- All by myself. You have a signing event! The bookseller advertised that you’re coming, and you posted the date and time on your social media. You’re all ready to go with your colored Sharpies, bookmarks, and a big smile. But when you arrive, no one is waiting in line. In fact, there is no line. You spend the entire time sitting by yourself and smiling at people as they pass. When your time is up, you autograph a few copies for the store to put on their shelf and go home. Glamourous, right? Don’t forget that bookish people aren’t usually the most outgoing. Getting them to events can be a struggle. Ten people is a fair turnout! Don’t take it personally if you don’t bring in droves of fans. Few authors do.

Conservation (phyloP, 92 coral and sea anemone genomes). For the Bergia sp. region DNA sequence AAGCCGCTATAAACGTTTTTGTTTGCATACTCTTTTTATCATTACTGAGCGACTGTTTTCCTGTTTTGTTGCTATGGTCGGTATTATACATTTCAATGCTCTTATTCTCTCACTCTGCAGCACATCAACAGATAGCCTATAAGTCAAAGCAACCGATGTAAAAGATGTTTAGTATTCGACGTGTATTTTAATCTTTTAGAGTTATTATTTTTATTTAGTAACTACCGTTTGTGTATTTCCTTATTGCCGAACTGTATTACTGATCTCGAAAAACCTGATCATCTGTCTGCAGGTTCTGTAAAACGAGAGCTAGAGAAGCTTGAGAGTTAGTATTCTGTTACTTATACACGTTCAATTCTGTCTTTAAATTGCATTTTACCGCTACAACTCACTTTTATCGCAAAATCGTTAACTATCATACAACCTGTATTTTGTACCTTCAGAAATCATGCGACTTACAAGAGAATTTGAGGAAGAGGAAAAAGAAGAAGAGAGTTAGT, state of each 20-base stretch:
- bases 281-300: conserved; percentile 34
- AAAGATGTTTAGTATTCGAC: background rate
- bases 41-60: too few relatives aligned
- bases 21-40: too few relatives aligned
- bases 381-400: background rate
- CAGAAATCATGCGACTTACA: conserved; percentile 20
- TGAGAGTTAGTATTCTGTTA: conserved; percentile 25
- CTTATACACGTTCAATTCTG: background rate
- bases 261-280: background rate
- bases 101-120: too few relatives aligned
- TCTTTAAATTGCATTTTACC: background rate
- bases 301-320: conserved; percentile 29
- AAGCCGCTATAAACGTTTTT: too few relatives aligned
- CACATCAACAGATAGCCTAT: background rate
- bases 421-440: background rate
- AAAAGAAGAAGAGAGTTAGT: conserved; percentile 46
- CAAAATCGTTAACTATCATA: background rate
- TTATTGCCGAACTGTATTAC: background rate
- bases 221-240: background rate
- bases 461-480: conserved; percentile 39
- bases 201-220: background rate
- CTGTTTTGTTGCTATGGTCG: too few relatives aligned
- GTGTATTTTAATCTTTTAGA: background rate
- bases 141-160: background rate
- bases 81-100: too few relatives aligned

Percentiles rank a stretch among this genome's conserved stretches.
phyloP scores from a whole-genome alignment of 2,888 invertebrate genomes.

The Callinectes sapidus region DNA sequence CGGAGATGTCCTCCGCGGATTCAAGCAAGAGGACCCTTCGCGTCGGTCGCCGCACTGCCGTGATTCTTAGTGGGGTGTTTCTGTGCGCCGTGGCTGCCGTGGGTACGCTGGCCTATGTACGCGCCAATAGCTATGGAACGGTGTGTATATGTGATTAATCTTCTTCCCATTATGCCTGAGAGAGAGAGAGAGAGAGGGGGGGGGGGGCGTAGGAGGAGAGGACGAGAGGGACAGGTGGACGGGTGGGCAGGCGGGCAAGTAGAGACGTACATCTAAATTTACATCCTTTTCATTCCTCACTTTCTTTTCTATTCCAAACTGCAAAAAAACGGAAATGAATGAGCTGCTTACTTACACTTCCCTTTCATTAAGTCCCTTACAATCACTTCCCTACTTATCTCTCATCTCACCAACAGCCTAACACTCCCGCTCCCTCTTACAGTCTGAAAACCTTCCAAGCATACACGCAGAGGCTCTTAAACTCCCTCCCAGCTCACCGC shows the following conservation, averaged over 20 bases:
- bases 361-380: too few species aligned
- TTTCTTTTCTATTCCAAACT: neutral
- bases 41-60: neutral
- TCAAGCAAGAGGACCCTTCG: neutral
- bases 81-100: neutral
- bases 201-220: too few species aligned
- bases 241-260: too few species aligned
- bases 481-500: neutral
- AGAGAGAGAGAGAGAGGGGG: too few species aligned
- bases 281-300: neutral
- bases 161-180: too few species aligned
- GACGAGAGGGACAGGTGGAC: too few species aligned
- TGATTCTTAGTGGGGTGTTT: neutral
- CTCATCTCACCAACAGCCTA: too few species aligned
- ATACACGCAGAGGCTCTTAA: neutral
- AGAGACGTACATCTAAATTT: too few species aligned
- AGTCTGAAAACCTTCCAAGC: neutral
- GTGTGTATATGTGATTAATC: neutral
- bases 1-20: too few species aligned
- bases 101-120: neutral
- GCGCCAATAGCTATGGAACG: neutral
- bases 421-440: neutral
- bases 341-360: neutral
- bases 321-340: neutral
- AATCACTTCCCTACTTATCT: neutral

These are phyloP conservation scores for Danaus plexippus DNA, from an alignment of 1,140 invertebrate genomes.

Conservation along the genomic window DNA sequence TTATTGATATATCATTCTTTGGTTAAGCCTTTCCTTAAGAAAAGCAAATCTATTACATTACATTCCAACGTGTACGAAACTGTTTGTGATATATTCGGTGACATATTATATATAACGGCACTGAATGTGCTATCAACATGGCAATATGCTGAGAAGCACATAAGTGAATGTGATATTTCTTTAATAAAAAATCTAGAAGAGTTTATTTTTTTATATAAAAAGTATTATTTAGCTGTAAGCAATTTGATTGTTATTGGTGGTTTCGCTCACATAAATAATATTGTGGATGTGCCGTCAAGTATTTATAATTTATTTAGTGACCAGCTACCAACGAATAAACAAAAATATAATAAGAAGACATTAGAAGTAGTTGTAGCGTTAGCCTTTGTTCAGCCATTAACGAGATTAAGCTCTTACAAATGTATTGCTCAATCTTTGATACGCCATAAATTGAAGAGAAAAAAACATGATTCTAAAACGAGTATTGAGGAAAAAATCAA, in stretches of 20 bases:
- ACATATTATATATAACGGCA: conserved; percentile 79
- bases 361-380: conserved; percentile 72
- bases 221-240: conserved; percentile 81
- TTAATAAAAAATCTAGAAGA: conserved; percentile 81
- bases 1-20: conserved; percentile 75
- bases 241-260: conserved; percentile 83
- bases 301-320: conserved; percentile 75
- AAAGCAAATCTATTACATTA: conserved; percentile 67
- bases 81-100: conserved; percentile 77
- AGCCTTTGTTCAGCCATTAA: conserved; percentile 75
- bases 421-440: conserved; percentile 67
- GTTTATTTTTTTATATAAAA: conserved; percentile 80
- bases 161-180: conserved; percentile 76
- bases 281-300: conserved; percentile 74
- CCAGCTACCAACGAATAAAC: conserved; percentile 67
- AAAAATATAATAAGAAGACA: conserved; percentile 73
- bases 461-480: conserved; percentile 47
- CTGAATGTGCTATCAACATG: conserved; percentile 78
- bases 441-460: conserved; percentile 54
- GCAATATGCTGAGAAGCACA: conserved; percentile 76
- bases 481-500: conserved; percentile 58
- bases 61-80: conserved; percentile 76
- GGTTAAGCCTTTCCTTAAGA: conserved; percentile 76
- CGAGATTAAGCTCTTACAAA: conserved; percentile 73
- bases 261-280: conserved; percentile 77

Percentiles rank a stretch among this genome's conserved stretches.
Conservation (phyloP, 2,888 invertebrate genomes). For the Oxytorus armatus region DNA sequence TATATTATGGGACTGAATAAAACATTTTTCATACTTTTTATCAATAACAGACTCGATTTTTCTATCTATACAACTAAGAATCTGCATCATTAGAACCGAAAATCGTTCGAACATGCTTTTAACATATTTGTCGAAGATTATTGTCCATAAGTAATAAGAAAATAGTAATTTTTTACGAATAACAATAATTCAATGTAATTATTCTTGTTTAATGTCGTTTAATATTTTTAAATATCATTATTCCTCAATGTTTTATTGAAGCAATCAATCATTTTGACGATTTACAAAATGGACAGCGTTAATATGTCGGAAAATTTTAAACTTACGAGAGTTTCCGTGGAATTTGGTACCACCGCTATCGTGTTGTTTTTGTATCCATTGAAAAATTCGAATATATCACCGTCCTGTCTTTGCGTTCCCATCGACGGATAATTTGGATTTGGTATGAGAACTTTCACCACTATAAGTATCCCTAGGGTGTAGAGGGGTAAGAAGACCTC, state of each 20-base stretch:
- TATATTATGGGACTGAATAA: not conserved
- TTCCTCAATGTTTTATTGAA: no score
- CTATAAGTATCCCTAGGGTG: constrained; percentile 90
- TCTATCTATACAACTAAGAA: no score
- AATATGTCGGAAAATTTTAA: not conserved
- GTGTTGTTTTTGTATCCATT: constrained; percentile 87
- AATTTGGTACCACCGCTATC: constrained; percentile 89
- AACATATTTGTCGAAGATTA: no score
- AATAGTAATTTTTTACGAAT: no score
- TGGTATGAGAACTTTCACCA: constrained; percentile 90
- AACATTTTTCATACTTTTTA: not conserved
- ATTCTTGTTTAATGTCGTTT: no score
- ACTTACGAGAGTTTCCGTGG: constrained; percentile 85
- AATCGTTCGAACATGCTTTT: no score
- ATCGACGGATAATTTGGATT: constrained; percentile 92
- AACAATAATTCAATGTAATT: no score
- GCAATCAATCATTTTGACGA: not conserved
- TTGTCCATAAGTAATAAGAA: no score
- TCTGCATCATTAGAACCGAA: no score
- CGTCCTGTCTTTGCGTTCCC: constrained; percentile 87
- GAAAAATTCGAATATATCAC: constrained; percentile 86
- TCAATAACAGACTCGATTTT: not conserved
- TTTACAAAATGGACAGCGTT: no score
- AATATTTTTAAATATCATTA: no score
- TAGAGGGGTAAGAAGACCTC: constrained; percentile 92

This must-know list isn’t everything, but it’s a start. You’ll learn a lot as you navigate your debut year. Ask questions. Use your agent as a resource. Interrogate other authors. Everyone’s publishing experience differs, so listen, but try not to compare. No matter what, the result will be the same: You’ll be the proud author of a beautiful book!
Emily R. King is a reader of everything and a writer of fantasy. Born in Canada and raised in the U.S.A., she’s perfected the use of “eh” and “y’all” and uses both interchangeably. Shark advocate, consumer of gummy bears, and islander at heart, Emily’s greatest interests are her four children. She’s a member of SCBWI and an active participant in her local writers’ community. She lives in Northern Utah with her family and their cantankerous cat. You can find Emily at emilyrking.com